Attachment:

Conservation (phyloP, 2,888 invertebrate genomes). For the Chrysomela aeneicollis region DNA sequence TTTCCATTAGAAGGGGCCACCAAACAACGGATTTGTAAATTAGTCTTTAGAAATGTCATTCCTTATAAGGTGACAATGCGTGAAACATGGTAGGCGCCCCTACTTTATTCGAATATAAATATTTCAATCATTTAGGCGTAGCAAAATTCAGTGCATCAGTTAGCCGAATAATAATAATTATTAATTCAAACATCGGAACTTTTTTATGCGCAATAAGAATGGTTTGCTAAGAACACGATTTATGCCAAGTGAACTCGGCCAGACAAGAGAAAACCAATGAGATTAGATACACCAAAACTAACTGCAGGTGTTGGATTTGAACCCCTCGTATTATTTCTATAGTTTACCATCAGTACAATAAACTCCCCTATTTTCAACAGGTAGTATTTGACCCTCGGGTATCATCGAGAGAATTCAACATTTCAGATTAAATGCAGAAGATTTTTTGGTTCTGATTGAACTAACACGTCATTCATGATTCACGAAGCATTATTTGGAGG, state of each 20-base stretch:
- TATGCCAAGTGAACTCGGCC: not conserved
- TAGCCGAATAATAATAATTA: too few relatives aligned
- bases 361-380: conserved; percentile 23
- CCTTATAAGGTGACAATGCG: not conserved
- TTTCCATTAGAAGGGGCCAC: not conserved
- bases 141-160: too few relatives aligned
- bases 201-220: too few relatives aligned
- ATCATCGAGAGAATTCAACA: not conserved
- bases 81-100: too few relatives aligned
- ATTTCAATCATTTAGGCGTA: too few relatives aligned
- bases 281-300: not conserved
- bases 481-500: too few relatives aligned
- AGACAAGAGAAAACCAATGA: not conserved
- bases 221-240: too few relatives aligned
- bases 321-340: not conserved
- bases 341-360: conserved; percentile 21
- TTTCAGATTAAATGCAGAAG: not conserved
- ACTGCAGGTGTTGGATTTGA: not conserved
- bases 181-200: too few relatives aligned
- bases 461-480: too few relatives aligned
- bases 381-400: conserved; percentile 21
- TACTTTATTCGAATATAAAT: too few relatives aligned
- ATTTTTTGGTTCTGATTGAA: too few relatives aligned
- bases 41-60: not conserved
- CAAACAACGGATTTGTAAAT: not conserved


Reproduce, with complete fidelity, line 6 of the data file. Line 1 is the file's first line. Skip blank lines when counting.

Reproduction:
- TTTCCATTAGAAGGGGCCAC: not conserved